- Sponsorship -

Grandparents and other visitors pack the house on special persons’ day

Students and guests enjoy donuts, music and Model A’s

Kenowa Hills — Trinity Perkins is a kindergartner at Zinser Elementary, the same school her grandma, Lisa DePuische, went to when she was her age.

“What was your favorite sport to play in school?” Trinity asked DePuische.

“I played tennis, softball and volleyball,” her grandmother said.

Trinity wrote her answers on her grandparents and V.I.P. interview paper while sitting in her classroom. She also learned her grandma’s favorite holiday is Christmas. 

Zinser’s classrooms, hallways and common spaces were bursting with almost 300 grandparents and other family members for a fun-filled morning recently. 

Before 8 a.m., students and their special guests lined up at the front door and across the parking lot. The line to reach the donut table wrapped through the cafeteria and down the main hallway.

“This is easily the most people we’ve had in this building, ever,” Principal Ross Willick said. “It’s such a good problem to have for so many families to join us for our special persons’ day.”

This was Zinser’s first school-wide event for families since 2016, and it was a doozy. 

Donuts, Music and Automobiles 

Stomachs full of donuts, students and their guests dispersed to participate in a variety of activities. In the gym, families of fifth-graders filed into the bleachers to hear a musical performance, featuring voices singing, ukulele and guitar strumming and drums to keep the beat.

Elsewhere, kindergartners colored and played word games with their grandmas and grandpas, and students paraded their “special people” around their classrooms to show off their desks and book boxes.

First-grader Hunter Virkstis learned a lesson from his grandpa Mark about telling “dad jokes.”

“Where do you think dad jokes come from? Dads who become grandpas,”  his grandfather said. 

First- through fourth-graders colored pictures of trucks and cars with their “mimis,” “nanas,” “pops” and “papas.”

As the second main event for their visitors, Zinser hosted members of the Portside and Grand A’s Model A Clubs in their parking lot, with eight Ford Model A cars.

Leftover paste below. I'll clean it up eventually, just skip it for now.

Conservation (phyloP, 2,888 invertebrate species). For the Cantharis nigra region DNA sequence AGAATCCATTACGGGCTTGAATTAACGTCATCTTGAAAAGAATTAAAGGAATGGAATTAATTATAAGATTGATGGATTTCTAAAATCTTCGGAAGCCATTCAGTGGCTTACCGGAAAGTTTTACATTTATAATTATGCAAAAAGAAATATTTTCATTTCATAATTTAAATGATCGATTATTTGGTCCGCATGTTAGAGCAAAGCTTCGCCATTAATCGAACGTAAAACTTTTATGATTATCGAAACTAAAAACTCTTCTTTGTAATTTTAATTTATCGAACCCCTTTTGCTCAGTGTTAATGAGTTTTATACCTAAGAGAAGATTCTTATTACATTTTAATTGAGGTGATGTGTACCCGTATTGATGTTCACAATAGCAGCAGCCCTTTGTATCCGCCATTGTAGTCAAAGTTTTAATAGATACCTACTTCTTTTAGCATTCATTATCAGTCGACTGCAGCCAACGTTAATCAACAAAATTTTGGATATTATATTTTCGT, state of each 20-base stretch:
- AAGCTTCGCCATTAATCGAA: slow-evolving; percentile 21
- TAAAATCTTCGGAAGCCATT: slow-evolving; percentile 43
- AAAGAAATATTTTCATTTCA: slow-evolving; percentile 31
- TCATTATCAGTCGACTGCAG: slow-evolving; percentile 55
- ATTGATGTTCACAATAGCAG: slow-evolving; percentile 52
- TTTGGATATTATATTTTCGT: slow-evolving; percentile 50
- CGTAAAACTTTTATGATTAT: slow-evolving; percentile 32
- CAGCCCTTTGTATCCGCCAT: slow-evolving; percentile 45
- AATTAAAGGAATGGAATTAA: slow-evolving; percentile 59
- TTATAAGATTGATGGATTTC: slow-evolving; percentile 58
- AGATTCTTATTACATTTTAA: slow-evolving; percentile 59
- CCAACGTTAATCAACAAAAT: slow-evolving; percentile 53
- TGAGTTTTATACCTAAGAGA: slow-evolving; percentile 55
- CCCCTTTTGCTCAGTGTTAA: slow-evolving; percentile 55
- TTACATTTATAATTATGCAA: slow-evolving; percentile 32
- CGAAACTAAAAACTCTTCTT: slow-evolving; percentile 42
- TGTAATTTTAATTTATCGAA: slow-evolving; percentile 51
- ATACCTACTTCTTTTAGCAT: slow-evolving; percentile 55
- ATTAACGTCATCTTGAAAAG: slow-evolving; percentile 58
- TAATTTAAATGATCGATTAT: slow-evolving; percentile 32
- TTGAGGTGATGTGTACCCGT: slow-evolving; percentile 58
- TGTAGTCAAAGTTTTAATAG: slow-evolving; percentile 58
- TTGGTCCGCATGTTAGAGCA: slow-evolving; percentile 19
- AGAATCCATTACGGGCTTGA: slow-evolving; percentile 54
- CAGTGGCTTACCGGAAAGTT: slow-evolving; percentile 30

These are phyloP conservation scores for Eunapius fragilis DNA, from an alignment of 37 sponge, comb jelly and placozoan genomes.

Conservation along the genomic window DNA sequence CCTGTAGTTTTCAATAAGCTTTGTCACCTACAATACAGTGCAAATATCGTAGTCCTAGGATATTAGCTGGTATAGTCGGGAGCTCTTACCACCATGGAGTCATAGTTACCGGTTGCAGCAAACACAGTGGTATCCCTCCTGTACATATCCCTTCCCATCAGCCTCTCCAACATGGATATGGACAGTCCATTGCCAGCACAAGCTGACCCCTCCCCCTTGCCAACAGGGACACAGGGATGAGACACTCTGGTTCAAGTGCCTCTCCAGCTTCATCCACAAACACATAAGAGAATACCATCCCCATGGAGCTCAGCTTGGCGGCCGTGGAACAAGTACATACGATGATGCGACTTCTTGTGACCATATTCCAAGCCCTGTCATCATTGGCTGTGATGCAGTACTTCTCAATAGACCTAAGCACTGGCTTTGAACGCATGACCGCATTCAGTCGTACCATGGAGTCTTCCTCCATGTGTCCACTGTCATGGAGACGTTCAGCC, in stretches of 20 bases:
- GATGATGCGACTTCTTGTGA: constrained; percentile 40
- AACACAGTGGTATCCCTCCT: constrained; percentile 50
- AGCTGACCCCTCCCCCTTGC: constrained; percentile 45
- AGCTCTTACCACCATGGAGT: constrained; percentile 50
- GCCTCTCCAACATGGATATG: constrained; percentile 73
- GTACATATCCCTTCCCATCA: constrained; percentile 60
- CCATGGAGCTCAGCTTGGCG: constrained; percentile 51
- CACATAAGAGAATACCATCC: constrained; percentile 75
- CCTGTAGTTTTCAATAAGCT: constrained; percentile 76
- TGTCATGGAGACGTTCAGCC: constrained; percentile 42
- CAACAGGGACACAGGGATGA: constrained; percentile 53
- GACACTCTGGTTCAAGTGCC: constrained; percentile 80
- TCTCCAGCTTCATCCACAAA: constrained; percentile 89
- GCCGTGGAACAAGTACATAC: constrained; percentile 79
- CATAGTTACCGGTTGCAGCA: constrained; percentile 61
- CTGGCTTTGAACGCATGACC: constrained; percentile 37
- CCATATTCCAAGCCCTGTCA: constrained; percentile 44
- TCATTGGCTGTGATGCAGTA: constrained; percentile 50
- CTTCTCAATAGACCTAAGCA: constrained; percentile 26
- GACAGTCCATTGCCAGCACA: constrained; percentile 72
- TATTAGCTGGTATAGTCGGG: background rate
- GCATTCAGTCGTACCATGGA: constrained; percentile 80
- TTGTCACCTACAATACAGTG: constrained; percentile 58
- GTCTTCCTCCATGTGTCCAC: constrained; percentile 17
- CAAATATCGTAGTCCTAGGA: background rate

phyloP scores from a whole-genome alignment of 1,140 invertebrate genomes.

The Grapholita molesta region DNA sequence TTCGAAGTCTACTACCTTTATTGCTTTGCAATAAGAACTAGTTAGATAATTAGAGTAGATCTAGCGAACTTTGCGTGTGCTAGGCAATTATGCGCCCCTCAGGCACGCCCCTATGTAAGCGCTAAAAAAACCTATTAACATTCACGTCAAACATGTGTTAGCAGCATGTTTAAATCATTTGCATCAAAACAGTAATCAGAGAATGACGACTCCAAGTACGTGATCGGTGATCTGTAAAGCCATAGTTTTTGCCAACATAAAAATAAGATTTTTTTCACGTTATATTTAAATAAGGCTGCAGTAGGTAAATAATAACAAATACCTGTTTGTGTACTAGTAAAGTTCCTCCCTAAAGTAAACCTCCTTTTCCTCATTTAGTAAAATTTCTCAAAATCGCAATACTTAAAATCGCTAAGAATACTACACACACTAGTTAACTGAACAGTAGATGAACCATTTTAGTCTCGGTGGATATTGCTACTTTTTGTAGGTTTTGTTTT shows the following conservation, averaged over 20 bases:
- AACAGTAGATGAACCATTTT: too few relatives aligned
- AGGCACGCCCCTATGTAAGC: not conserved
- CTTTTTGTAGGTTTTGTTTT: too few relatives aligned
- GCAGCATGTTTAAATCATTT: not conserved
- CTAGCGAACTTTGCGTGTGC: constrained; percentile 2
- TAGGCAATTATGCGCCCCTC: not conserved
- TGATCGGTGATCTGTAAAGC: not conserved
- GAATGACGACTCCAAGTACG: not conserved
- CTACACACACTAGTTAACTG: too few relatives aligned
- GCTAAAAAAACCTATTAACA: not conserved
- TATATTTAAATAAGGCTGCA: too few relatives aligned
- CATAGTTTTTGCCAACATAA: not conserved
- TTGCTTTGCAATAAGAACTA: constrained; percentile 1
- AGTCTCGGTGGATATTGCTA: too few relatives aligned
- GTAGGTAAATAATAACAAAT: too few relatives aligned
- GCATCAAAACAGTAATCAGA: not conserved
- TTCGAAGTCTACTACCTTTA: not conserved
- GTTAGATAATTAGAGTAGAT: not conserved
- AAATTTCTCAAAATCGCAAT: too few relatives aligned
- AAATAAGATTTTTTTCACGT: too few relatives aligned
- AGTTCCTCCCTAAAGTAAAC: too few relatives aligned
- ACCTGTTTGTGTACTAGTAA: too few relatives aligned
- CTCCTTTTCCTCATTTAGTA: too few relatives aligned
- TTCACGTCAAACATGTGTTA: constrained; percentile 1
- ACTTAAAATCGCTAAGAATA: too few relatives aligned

Teachers played a video for their individual classes about Henry Ford, the evolution of the assembly line and how the success of the Model T inspired the company to engineer the Model A. For fourth-graders, this connected to their current social studies unit on mass production.

After people were released in groups to go outside and see the cars, one grandparent was heard to say, “These cars are older than I am.”

Students were able to sit inside some of the cars, take photos and even honk the horn.

One first-grader discovered, “They don’t even have seat belts!”

With a line down the hallway and out the front door of Zinser Elementary, students and their grandparents were eager to get donuts


Kindergartner Trinity Perkins smiles for the camera while munching on donuts with her grandma and grandpa


Zinser Elementary families were invited to explore the courtyard and spot the turtles in the pond


From left, second-grader McKenna Wierzbicki and her brother, first-grader Liam, sit across from kindergartner Arya Marcinski, all joined by their grandparents


First-grader Hunter Virkstis, in baseball cap, colors pictures of the Model A automobile with his ‘Mimi’ Susan, grandpa Mark and classmate Joey Devereaux


From left, Dan DePuische, Lisa DePuische, kindergartner Trinity Perkins and Deb Perkins in Trinity’s classroom


Music teacher Lauria Majchrzak plays ukulele along with her fifth-grade music students


First- and fourth-grade students and their grandparents watched a video about Henry Ford and the Model A before seeing real Model A’s in Zinser’s parking lot


Members of the Muskegon Model A Club brought eight Model A cars to Zinser for students and their grandparents to see


Zinser Elementary staff, students and their families explored the Model A’s in the parking lot after learning about them in class

Read more from Kenowa Hills: 
Compact branches pop up outside district elementary schools   
Becoming Knights who know nutrition 

- Sponsorship -
Alexis Stark
Alexis Stark
Alexis Stark is a reporter covering Byron Center, Caledonia, Godfrey-Lee, Kenowa Hills and Thornapple Kellogg. She grew up in metro Detroit and her journalism journey brought her west to Grand Rapids via Michigan State University where she covered features and campus news for The State News. She also co-authored three 100-question guides to increase understanding and awareness of various human identities, through the MSU School of Journalism. Following graduation, she worked as a beat reporter for The Ann Arbor News, covering stories on education, community, prison arts and poetry, before finding her calling in education reporting and landing at SNN. Alexis is also the author of a poetry chapbook, “Learning to Sleep in the Middle of the Bed.”


Related Articles

- Sponsorship -

Issues in Education

Making Headlines

- Sponsorship -


Maranda Where You Live WGVU